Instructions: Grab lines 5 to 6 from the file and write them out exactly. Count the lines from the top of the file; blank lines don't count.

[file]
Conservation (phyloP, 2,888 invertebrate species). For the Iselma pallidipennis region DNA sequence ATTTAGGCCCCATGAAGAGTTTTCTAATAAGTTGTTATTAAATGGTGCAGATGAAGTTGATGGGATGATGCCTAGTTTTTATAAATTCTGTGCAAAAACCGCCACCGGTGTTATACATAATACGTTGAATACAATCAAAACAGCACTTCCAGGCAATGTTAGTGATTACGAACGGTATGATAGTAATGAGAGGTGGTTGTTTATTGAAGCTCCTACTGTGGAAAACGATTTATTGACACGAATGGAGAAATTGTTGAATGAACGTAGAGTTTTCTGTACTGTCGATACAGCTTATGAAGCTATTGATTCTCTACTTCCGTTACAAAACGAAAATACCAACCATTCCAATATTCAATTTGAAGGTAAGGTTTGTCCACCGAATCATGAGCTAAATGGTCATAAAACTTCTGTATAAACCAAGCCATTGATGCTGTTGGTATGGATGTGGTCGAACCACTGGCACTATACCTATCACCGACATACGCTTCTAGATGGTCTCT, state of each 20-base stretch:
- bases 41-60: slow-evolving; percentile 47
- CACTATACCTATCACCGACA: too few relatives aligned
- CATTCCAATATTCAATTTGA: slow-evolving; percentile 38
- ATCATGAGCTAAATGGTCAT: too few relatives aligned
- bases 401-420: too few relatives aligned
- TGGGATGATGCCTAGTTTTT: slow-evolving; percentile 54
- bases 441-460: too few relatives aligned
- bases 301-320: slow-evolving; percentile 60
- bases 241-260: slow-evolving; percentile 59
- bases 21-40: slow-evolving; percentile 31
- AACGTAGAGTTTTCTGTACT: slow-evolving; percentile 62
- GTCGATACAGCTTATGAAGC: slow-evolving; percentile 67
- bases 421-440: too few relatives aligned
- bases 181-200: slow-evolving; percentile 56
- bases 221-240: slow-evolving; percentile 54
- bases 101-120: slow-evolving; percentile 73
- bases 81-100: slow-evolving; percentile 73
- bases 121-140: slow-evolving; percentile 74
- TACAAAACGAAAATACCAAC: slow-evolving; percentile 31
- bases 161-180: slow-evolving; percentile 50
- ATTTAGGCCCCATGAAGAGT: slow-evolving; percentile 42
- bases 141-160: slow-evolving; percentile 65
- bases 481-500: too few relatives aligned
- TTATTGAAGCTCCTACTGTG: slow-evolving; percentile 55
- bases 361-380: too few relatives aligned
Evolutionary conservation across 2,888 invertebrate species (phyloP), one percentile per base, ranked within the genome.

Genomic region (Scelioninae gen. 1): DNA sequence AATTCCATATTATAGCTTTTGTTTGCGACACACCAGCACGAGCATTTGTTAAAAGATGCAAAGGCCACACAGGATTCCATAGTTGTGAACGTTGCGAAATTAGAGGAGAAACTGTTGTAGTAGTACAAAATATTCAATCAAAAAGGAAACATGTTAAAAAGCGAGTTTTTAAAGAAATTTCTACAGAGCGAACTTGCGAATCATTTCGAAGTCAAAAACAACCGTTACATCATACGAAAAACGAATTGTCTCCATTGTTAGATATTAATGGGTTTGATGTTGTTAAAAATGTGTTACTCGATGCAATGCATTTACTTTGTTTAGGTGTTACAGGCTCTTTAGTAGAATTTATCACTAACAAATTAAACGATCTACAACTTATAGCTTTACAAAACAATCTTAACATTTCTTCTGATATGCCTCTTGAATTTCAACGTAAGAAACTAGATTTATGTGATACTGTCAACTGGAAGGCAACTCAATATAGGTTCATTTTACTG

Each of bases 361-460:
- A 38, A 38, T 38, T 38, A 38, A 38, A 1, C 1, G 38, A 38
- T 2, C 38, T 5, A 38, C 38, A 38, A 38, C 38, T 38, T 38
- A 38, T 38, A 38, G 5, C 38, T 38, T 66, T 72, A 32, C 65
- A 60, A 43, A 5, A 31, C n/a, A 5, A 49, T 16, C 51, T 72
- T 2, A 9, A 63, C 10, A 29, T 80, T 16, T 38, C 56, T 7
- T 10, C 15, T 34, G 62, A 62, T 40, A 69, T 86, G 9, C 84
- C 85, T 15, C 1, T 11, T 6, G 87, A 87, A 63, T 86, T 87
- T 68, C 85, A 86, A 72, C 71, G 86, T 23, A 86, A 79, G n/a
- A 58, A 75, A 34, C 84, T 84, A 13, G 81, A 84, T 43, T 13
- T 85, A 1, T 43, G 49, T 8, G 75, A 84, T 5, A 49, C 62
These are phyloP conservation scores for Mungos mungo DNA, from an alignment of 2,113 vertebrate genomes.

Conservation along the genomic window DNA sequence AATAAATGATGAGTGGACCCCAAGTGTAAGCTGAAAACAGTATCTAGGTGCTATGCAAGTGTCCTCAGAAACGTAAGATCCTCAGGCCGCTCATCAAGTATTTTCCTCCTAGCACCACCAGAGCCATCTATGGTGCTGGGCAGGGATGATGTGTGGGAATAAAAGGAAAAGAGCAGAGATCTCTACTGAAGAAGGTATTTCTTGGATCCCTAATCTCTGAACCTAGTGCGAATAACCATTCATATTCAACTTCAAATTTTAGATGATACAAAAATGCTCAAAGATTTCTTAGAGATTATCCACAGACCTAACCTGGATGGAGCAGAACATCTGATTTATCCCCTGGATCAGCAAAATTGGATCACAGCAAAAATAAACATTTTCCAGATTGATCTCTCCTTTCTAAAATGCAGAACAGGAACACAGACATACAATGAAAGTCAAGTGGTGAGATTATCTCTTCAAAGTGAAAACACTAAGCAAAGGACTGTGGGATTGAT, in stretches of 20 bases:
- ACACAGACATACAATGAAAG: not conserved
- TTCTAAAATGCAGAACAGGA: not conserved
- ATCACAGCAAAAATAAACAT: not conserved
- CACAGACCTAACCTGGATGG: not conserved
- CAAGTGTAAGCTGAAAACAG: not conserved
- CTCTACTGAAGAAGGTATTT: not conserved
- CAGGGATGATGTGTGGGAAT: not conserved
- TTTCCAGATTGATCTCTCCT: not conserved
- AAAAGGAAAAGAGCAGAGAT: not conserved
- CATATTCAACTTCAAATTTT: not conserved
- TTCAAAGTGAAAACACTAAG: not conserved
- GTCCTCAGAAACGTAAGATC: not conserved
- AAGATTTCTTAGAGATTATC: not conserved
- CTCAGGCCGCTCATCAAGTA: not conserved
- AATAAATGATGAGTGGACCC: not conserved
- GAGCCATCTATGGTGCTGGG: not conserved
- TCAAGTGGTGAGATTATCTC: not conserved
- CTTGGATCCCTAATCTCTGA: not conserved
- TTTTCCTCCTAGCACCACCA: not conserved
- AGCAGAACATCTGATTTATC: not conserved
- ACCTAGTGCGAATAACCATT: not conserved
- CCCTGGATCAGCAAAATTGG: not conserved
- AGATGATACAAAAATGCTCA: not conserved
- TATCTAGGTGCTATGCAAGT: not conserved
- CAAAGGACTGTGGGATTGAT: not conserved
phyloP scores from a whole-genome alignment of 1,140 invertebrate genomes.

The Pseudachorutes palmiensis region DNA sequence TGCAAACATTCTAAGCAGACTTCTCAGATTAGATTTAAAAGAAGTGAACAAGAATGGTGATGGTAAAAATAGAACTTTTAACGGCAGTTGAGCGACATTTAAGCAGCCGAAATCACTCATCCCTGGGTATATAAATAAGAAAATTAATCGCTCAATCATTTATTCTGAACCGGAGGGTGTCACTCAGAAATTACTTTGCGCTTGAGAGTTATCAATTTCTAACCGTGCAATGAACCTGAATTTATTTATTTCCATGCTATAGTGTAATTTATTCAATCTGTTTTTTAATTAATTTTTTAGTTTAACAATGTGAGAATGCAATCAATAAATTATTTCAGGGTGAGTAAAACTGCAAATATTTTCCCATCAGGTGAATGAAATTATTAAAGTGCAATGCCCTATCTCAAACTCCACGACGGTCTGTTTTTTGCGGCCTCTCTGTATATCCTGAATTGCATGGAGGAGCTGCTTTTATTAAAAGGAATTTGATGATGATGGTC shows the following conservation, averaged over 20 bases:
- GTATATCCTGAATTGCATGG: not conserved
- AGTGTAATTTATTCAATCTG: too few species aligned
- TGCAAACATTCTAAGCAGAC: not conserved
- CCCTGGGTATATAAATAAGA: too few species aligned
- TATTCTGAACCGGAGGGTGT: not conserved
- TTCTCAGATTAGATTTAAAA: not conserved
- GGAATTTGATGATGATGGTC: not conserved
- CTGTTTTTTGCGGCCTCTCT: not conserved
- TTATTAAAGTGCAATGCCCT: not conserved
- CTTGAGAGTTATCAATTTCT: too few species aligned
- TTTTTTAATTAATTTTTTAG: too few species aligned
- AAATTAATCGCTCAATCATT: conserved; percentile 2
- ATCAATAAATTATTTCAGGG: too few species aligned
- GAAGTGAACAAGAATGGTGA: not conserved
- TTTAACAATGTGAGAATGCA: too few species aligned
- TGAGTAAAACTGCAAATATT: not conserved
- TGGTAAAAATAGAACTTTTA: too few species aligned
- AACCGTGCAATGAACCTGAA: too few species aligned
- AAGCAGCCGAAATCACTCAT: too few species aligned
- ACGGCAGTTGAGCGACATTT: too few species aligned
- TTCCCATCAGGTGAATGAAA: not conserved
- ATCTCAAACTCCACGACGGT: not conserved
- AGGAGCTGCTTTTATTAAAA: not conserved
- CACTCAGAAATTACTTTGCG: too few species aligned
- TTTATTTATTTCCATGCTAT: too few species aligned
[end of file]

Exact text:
- ATCATGAGCTAAATGGTCAT: too few relatives aligned
- bases 401-420: too few relatives aligned